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Smuin Ballet - Stabat Mater and Dancin' with Gershwin

by Robert Abrams
August 16, 2003
The Joyce Theater
175 Eighth Avenue (at the corner of 19th Street)
New York, NY 10011
212-242-0800

Smuin Ballet - Stabat Mater and Dancin' with Gershwin

presented at The Joyce Theatre
www.joyce.org

www.smuinballets.com

Robert Abrams
August 16, 2003

Stabat Mater

This tribute to 9/11 was an elegant, mournful ballet counterpointed by the bright colors of the costumes. The set was what appeared to be a projection onto a backdrop. The setting might have been the exposed walls of The Bathtub, as the part of the foundation of the World Trade Center site that holds back the river is known, or columns of ash. The choreography communicated its message of sorrow and community without being didactic. There was something reminiscent of Greek tragedy in its mix of seriousness of purpose with entertainment.

At its core, this dance is a love story framed by the constant motion of eight dancers. The line of the story, very loosely, consists of an empty square of light framed by dancers, the arrival of a male dancer, much dancing, the departure of the male dancer through a gap in the grey wall, and finally an empty square of light. The narrative was spare but clear. The male dancer could have represented someone specific - a broker at Cantor Fitzgerald or a dishwasher at Windows on the World - but this most likely would have made the dance less effective as a mirror for the audience to reflect on their own experience of that day and the days the followed.

The movements were fluid, but composed. The dancers showed off some nice sustained holds characteristic of modern dance, but otherwise this work was strictly ballet. The dancers had an impressive ability to fall from a great height. Their technique was very solid. They carried themselves like a first rate ballet company.

Betting on the future's Canon is a fool's game, but I feel that Stabat Mater has a good chance of becoming a classic.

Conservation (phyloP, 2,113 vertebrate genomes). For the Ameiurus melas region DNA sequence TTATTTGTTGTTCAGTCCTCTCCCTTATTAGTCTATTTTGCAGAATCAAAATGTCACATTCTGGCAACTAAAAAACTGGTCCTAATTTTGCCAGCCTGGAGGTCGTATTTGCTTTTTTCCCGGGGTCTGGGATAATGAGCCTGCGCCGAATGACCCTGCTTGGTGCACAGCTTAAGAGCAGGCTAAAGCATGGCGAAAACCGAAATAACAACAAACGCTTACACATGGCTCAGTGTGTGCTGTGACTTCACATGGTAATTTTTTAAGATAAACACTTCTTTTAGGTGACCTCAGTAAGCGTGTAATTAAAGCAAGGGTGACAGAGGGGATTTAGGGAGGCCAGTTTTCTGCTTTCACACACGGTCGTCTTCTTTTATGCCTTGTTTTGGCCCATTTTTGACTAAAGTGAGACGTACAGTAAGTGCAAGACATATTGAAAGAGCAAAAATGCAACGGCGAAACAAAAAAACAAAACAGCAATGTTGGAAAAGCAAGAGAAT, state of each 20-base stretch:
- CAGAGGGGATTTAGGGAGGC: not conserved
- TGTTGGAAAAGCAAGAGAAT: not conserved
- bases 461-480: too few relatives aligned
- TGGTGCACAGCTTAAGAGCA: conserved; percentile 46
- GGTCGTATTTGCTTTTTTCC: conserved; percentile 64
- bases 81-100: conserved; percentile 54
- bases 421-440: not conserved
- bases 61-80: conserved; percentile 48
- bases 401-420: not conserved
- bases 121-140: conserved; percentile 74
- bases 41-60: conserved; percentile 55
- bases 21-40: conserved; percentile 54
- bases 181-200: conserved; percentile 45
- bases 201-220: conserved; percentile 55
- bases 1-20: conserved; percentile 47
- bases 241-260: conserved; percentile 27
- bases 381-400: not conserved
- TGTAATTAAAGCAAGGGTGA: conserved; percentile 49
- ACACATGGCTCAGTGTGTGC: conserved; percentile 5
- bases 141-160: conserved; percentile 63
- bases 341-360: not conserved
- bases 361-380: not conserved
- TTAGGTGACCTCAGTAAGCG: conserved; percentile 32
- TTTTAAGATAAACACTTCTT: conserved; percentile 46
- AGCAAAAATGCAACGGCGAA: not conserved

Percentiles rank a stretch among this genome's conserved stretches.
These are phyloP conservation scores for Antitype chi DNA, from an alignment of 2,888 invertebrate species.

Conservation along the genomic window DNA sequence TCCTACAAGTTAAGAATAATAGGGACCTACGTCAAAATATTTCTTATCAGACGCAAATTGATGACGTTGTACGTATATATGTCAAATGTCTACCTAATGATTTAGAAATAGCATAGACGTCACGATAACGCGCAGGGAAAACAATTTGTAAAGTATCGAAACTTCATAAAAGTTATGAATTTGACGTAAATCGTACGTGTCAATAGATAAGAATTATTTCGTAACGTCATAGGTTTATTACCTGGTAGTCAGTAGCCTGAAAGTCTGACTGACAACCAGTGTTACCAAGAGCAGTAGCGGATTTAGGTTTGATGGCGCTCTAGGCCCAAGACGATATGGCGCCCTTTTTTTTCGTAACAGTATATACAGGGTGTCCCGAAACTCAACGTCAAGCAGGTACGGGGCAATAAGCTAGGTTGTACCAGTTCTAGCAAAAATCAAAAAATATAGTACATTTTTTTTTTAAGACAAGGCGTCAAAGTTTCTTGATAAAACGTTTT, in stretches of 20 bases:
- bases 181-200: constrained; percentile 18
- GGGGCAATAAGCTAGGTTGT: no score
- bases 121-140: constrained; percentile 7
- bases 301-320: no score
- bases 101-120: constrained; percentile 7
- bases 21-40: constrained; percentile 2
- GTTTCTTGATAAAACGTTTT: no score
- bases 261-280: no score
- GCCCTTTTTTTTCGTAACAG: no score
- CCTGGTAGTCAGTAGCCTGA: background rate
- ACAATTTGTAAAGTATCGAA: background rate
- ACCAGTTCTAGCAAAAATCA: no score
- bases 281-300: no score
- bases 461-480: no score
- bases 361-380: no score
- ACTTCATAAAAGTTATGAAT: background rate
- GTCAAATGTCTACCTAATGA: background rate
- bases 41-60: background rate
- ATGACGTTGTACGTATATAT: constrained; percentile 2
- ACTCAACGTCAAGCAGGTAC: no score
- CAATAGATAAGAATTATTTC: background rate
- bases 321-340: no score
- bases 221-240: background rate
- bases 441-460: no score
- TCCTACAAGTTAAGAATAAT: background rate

Choreographer: Michael Smuin. Composer: Antonin Dvorak. Lighting Design: Sara Linnie Slocum. Costume Design: Ann Beck. Set Design: Alexander V. Nichols. Dancers: Sarah Barber-Wilson, Easton Smith, Galina Alexandrova, Rodolphe Cassand, Nicole Trerise, John DeSerio, Robin Cornwell, Lee Bell, Pedro Gamino, Amy Seiwert, Shannon Hurlburt.

Dancin' with Gershwin

And now for something completely different…

A series of short works were presented set to many songs written by George and Ira Gershwin. The dances included ballroom influenced, waltz-like ballets (with a woman in yellow, no less), tap routines done in the old school, upright, pre-1950s gentlemen's style, breezy summertime romance in pink and orange pastels, a ballet with a Spanish feel (especially in the carriage of the energetic young dancer's hands), a ballet with rolling office chairs, a kick line, and ample use of feather fans in a Marilyn Monroe/Busby Berkeley type number. The quality of the technique matched the quality of the inventiveness. For instance, there was a particularly nice landing from a dramatic leaping spin. The partnering, especially at the beginning of Act II of the Gershwin section, was very refined. The dancers were clearly having fun. Taken together, the Gershwin works were very entertaining, and could provide a bridge between audiences of Broadway and of the Ballet.

Between St. Louis Woman and this season at the Joyce (unfortunately cut short by the blackout), Michael Smuin has shown that he is a choreographer to watch.

Choreographer: Michael Smuin. Composers: George Gershwin and Ira Gershwin. Costume Design: Willa Kim. Lighting Design: Sara Linnie Slocum. Dancers: Celia Fushille-Burke, Easton Smith, Vanessa Thiessen, John DeSerio, Sarah Barber-Wilson, David Strobbe, Amy Seiwert, Lee Bell, Nicole Trerise, Rodolphe Cassand, Shannon Hurlburt, Roberto Cisneros, Pedro Gamino, Galina Alexandrova, and Robin Cornwell.

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